Today, we have booked a city tour, that will lead also to serveral museums in Addis
We start at about 9 am with Gebrem (it’s pronounced G’broumm with a klick in the G) and the driver Haile in a minibus normaly for eight people – but we are the only guests.
First of all we go to the National Museum, which shows numerous pieces from serveral centuries – in the basement we find bones of Lucy, Arde and their friends of the beginning of man kind.
On the ground floor, there are more Things about farming and clothing of Ethiopian tribes – and of course crowns and scepter of the different rulers.
In the uppermost storey there is art, including the famous panting „Afrika“ of Afewerk Tekle.
Then we drive up to the Entoto hill, the first ruling camp of Menelik II – well known as the founder of Addis Ababa.
The city -meanwhile the biggest of the continent – was founded only in the second half of the 19th century. The founder was the above mentioned Menelik II, f whom we vistit the palace on the 3200 m high Entoto. We wouldn’t like to live in. Everything is more r less simple and without comfort. In any case in comparison to European Highnesses at the same time.
But Menelik didn’t stay long on the hill. His wife wanted to live close to the hot springs down the hill, and so the mood of a woman lead to the founding of Addis Ababa, what means „new flower“.
Next stop is the Ethological Museum which is situated in the University of Addis, which formerly belonged to emperor Haile Selassie. In the palace are also his and his wife’s private bed- and bathroom. His bath tube even had a curtain.
The museum is not very systematic, but gives an impression about the many tribes in Ethiopia and their rites and religions.
In front of the building there is a sort of memorial – 14 steps lead into nothing. The Italians have built it in 1936 – each steps symbolising one year of fascism leadership by Moussolini in Italy. 1936 Italy occupied Ethiopia. But Haile Selassie defeated them in 1941 and has built a Lion of Juda on top – as a symbol of the Ethiopian Crown.
We can take a break, get a measly 3000 Birr from an ATM and drink coffee with Gebrem and Haile.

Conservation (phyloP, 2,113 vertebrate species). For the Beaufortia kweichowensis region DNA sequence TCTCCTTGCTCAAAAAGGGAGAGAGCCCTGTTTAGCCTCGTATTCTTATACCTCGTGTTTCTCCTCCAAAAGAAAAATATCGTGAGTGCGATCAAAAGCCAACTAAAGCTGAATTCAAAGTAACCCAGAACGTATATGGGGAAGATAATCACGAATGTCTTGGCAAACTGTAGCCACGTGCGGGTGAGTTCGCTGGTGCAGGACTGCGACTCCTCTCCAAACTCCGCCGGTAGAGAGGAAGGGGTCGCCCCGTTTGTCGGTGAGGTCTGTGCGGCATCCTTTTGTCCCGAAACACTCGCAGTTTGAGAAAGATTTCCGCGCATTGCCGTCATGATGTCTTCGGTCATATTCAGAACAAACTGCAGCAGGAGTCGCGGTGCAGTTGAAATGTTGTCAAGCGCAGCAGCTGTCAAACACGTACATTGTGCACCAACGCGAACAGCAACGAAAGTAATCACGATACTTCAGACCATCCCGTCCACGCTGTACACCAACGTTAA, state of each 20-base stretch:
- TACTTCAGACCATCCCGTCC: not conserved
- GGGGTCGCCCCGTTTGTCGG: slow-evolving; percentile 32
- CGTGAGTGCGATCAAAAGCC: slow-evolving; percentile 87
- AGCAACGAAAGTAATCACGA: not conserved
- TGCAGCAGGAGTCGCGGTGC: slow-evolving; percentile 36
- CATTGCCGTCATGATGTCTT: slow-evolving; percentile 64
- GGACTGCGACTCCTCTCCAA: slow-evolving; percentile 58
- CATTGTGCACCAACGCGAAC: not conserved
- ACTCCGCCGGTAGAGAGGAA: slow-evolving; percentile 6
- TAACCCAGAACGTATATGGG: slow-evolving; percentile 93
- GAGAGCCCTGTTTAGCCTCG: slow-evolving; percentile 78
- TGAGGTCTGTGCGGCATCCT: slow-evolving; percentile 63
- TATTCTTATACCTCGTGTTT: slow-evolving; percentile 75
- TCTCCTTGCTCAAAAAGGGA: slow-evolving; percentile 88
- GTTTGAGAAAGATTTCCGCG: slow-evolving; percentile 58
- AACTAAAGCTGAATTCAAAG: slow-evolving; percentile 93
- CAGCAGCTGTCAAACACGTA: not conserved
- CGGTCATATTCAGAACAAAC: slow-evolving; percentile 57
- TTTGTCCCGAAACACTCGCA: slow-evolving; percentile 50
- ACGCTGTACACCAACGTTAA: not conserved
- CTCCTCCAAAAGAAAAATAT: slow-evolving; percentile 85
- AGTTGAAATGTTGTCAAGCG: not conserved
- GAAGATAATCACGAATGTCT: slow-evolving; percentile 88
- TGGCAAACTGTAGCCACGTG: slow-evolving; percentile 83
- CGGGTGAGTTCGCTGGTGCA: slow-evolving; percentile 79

We ask about the demonstrations and riots in the city – and poke into a wasp nest. Because Gebrem is from Tigray and does not find the government of EPRDF actually so bad. Only people would not recognize that correctly.
Haile is Amhare (but his mother is from Tigray) and he has a very different opinion: everything here in Addis belongs to the Tigray guy, who suck the people out and buy houses from the staggering millions. Hm.
Haile says the EPRDF had pitted the tribes against each other until the „change“ (at the top of the EPRDF) – especially inciting Oromo against Amharen. Gebrem disagrees completely. The EPRDF has respected and strengthened the cultural autonomy of the ethnic groups.
What’s right? Probably both.
In any case, the demonstrations, they say, are aimed at integrating Addis into the Oromo region, rather than leaving it as an autonomous administrative unit. Haile says the EPRDF hardliners have incited the Oromo to destabilize the „new line“ under the Oromo president. Gebrem says that’s nonsense, that it is cross-drifting Oromo who are active.
Anyway, we’re leaving to get sunglasses for Annette. Our guides want to give her something decent and head for several opticians – but they have all sorts of visuals – but not sunglasses without diopter.
Finally, we find one of the countless stalls on the street and buy a copy for 200 Birr. You can not go wrong…
Next stop is the famous Mercato, the largest marketplace in Africa, with the market stalls almost all in fixed halls. Today is not much going on, the two protest – but we push each other through hundreds of people, with and without head loads or high loaded wheelbarrows. Sometimes shoe store joins shoe store, sometimes there are carpets on the right and left, leather goods on one side and mattresses on the other side. There is everything in this market. Well, almost everything.
From the market once again to the north of the city center to the Holy Trinity Cathedral, once built by Haile Selassie (more at the time when people in Germany used to build Catholic churches out of washed concrete). He is also buried there in a gigantic marble sarcophagus next to his wife. In addition to the usual pictures of Jesus, the church also displays ceiling paintings of the battle against the Italians and an impressive presentation of a League of Nations meeting, in which Haile Selassie 1936 condemned the Italian invasion in a speech.
Outside, we witness a ceremony with about 200 young women and men, who – conducted by a priest in the middle – always go back to each other – very impressive, especially the music of Zirbeln and drums.
In the attached cemetery are celebrities. They like to portray themselves with almost life-size busts – a sports reporter is in action, with headphones over their ears.
Close to the grave of Meles Zenawi, the longtime president of Ethiopia, who died in 2012 of a brain tumor. Gebrem considers Meles a genius – and even Haile speaks of him with a certain respect.
At the end we drive to the old train station – La Gare – and take a picture of the Statue of the Lion of Juda.
In the evening, we have our first Ethiopian meal in a rather touristic restaurant providing also typical music and dancing. Not to bad!
Der Tourist nimmt gerne etwas Gesang und Tanz zur Injera…